Australian Firms Win $101b China Gas Contract
[WTN-L World Tibet Network News. Published by The Canada Tibet Committee. Issue ID: 02/08/10; August 10, 2002.]
Beijing has awarded an Australian venture a 25-year, US$13 billion (HK$101 billion) contract to supply gas to China's first liquefied natural gas (LNG) terminal, in what Prime Minister John Howard described as his country's largest single export deal.
The decision - a surprise to many energy analysts - came after Mr Howard was criticised by human rights activists for refusing to meet Tibet's exiled spiritual leader, the Dalai Lama, when he visited Canberra in May.
In the early part of the Dalai Lama's visit, Mr Howard was in Beijing lobbying to sell LNG to China, which is the most important emerging gas market in the world as it seeks to replace petroleum-based fuels with cleaner fuels such as LNG.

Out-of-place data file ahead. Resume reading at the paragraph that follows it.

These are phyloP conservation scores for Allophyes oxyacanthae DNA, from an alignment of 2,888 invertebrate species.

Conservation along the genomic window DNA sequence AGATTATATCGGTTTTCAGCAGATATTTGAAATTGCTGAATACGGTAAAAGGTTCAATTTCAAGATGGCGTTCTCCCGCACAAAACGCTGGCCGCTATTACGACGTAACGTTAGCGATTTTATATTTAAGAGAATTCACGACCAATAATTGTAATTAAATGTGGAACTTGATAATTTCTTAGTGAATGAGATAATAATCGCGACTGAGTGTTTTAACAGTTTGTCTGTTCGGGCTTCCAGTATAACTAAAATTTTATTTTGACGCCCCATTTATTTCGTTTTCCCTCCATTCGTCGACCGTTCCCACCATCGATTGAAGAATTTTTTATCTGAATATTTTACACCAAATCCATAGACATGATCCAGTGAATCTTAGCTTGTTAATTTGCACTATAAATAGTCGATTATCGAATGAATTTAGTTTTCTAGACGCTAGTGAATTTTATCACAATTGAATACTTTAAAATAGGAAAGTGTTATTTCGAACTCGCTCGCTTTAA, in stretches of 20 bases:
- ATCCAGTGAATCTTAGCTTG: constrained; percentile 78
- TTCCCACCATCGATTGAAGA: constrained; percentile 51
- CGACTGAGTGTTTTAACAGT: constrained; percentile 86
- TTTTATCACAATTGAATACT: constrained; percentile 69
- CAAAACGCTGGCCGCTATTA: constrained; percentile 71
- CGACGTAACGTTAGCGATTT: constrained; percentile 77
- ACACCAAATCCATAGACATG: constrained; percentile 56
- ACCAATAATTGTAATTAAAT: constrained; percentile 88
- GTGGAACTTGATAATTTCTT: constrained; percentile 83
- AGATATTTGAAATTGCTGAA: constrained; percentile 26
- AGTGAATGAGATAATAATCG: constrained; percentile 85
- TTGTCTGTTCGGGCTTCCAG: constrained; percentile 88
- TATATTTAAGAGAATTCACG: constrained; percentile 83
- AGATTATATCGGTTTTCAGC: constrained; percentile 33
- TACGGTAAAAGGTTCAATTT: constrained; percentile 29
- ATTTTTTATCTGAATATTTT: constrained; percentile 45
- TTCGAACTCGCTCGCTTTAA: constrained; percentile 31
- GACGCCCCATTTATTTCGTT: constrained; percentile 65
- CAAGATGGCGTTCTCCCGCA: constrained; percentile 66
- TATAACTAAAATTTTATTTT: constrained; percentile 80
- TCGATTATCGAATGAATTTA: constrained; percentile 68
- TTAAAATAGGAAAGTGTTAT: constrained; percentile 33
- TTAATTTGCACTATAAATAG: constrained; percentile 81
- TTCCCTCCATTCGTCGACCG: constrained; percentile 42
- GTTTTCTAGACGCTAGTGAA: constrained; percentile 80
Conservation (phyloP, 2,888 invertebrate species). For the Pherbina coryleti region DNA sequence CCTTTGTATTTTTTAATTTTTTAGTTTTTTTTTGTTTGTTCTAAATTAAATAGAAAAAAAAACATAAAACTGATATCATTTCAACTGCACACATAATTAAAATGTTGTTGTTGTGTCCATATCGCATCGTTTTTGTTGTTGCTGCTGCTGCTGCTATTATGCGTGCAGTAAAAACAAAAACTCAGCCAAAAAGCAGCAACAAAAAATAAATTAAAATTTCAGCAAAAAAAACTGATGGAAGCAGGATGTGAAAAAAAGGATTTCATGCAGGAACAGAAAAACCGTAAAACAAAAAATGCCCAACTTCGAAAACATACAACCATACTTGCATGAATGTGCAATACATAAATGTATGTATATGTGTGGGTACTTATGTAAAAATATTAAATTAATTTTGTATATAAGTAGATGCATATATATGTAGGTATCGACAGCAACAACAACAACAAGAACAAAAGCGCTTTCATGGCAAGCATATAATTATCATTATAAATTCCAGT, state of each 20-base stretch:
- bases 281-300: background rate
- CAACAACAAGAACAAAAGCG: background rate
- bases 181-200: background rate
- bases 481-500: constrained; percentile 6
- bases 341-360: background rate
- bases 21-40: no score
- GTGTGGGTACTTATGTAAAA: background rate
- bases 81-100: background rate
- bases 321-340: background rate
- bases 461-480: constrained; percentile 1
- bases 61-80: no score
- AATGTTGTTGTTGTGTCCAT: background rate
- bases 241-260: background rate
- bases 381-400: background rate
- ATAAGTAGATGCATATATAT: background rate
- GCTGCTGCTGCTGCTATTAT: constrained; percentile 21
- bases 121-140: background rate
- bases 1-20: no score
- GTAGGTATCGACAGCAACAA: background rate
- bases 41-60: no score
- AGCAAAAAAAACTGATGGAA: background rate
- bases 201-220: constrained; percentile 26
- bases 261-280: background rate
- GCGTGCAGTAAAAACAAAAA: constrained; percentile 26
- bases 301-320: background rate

Mr Howard said he was advised by Premier Zhu Rongji of China's decision to select the Australian venture as the sole supplier of LNG to Guangdong province. The winning consortium comprises Australian firms and Australia units of global oil giants including Britain's oil and gas giant BP.
Beijing's decision surprised analysts who earlier tipped BP as the front-runner given its gas price was thought to be the lowest of the three finalists.
Other analysts had speculated BP might be "punished" for withdrawing its bid for China's US$17 billion west-east natural gas supply project.
Despite losing the Guangdong bid, BP is tipped to win a contract to supply gas to a planned second LNG terminal in Fujian.
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